My posts are usually sermons, but I am not preaching these days as I am on an extended medical leave from my parishes. Today I didn't feel up to going to church somewhere so John and I did church at home, which is a lovely, simple thing to do every once and a great while. I came across a sermon of Walter Brueggemann's on the Gospel for today (Luke 20:27-38). An excerpt:
[The test of the Sadducees regarding the woman with seven husbands and the resurrection] is a perfect trap of religious tradition in conflict with powerful, evangelical hope. Surely God will do nothing that runs beyond our tight religious control. They sense, as surely Jesus knew, that resurrection is dangerous business. It is not just about the dead person being resuscitated. It is about God's power for life that moves into all our arrangements, shatters all our categories by which we manage, control, and administer. It speaks about God's will for life working where we thought our tired deathliness would prevail. And the Sadducees plead: Please tell us that such dangerous life will not come among us.
[Jesus says to them,] If you want to talk about Moses and Torah and marriage and one and seven and husbands, and all of that, you can, but I will not linger there. He quickly dismisses all this and he speaks about God whom he knows so well and whom we confess that he embodies. Of course there is a resurrection. Of course there is a coming new age. Of course the power for life will prevail. Of course the world will not fit into our little categories. And this is true, not because of magic or tradition or Torah. It is true because of the character and purpose and faithfulness of God who will make all things new. He then delivers the central message: "Now he is not God of the dead, but of the living."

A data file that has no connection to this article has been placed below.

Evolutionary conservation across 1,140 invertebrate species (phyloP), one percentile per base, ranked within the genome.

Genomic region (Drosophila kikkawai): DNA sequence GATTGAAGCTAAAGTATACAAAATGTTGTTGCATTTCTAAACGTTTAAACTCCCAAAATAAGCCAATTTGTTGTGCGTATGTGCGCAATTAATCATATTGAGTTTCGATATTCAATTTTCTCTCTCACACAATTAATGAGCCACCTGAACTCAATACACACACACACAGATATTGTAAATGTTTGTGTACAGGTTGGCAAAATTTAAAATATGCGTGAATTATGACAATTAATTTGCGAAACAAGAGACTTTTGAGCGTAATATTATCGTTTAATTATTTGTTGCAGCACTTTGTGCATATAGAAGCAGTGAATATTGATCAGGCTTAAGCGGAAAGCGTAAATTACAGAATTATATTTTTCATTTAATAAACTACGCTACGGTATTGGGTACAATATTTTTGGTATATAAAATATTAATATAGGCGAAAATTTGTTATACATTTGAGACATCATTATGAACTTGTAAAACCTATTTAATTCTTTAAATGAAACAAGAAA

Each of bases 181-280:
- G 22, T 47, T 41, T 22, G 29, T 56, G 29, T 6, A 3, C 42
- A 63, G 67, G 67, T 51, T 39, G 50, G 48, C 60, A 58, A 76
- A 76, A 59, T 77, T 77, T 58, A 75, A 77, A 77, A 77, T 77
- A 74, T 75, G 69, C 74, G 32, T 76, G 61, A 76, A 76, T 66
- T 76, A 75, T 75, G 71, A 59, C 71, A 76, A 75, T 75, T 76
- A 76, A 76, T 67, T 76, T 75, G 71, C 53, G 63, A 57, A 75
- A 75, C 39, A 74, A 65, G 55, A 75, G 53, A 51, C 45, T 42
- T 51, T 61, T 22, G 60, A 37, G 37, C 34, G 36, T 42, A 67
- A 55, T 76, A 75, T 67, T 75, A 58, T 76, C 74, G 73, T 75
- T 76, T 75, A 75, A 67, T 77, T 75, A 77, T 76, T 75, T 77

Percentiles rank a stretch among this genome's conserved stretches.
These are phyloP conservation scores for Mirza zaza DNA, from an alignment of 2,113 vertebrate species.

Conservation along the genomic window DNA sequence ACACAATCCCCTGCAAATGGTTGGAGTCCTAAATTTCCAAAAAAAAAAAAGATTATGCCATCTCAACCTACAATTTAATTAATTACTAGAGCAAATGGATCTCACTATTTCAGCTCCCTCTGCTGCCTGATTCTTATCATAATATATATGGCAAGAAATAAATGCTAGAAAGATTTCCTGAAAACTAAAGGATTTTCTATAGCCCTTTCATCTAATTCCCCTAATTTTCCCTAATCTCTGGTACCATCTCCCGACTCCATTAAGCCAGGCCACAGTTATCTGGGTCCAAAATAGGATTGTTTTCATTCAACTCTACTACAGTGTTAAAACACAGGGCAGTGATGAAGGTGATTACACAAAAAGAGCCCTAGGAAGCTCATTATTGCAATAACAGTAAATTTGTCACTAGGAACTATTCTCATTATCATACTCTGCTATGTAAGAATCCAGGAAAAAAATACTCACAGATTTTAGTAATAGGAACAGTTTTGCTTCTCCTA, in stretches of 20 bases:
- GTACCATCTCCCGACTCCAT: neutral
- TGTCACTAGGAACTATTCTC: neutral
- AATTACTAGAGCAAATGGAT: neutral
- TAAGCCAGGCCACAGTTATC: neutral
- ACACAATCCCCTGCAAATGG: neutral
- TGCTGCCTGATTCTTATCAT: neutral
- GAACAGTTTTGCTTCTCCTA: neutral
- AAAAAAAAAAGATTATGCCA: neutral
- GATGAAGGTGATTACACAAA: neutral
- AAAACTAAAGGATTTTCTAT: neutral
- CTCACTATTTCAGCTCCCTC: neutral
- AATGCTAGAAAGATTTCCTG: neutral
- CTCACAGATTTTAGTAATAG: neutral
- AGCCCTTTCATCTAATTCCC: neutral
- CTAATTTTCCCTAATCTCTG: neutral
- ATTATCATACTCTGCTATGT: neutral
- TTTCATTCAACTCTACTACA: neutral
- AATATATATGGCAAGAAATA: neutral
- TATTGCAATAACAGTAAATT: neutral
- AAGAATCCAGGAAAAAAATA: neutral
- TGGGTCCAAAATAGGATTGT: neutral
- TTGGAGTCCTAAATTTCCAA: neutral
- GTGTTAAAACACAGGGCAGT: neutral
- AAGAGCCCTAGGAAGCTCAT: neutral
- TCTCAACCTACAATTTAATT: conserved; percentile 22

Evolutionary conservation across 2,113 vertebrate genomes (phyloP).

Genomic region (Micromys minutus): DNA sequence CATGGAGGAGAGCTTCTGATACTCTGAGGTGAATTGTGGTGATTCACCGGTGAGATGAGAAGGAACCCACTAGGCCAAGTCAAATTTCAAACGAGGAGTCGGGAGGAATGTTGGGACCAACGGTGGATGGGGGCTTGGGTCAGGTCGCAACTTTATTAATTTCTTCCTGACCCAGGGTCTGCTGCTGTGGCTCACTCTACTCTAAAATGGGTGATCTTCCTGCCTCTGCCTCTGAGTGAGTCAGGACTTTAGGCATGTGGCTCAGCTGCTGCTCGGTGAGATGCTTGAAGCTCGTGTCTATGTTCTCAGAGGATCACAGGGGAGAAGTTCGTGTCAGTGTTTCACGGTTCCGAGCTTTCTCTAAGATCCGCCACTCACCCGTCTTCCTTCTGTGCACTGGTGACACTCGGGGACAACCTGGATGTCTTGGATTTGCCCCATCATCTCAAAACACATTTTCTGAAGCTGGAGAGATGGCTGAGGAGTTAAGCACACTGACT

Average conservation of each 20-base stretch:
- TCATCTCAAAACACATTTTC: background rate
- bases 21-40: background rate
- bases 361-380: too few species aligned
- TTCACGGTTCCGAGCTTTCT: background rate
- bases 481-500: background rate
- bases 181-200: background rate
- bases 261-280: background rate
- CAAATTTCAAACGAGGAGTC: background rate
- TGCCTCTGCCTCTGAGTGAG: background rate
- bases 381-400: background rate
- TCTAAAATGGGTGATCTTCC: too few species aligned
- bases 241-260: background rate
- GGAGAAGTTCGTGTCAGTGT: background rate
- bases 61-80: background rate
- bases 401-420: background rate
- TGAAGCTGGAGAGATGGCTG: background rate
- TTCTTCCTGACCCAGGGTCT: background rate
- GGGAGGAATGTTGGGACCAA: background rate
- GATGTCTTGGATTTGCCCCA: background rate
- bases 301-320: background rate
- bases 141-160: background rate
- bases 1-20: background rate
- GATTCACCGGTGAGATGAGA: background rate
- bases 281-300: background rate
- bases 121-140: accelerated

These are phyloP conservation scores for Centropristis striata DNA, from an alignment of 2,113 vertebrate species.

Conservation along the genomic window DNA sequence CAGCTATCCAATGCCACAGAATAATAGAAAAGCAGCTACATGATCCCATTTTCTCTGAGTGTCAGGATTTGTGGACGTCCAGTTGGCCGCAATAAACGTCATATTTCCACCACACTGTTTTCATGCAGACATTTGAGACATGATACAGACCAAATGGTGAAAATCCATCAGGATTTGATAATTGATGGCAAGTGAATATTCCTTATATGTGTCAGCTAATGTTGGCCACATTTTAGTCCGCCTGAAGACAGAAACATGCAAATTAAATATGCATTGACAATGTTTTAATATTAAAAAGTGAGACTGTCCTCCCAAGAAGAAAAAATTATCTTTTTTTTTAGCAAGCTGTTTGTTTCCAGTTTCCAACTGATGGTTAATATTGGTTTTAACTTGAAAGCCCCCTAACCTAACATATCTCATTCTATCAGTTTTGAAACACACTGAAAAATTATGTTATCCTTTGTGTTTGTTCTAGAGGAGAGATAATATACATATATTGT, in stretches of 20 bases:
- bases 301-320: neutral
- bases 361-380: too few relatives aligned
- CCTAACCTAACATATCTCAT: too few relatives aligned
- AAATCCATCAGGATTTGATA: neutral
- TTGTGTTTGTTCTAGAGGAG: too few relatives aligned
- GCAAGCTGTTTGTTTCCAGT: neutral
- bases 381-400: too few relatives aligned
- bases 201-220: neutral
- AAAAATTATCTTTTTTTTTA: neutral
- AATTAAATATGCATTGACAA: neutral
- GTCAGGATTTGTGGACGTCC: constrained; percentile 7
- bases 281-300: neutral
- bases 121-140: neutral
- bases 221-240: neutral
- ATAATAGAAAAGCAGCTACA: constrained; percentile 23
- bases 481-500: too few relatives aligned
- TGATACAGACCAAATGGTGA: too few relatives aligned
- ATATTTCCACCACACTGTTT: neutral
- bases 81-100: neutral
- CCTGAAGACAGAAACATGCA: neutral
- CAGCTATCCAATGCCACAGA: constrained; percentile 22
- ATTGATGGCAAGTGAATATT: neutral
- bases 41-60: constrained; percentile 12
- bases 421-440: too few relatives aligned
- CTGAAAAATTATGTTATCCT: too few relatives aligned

We are here at the main truth of God. God wills life. God has power for life. God will work life among us. All our political, moral, theological tinkering around the edges does no touch the main truth of God that God gives new life which shatters all our ways of control. We are here at the main truth of our own life. The God of life wills life for us.
Now this is a hard word to us, insofar as we are children of the Sadducees. For those of us who traffic in the church with our little truths, for those of us who ... imagine we will be saved by our knowing [or] ... our reason, this is a hard word, because it announces that the management of our life is beyond us and we can feel undone.
But the hard word is a good word...What we sense to be a deep shattering can also be a beginning again. The power of God for life, the power of resurrection is the breaking of the vicious cycles of death...Al around us the power of the resurrection is breaking out against oppression, and the old weary categories of bondage, intolerance, and brutality are now called into question. The news is that God's power for life will not be overridden or resisted or defeated. Close to home, the cold despair of our deathliness will be overcome. God will have God's say.
I apologize to Dr. Brueggemann for the copyright law I have just broken, but this story and his words about it speak deeply into my own soul at this time in my life, as well as, I believe, the soul of the church. I would write more about why I think that is, but I am tired, so it will have to suffice for those who have ears to hear.
[The sermon of Brueggemann's is from the collection of is sermons entitled The Threat of Life published by Augsburg Fortress].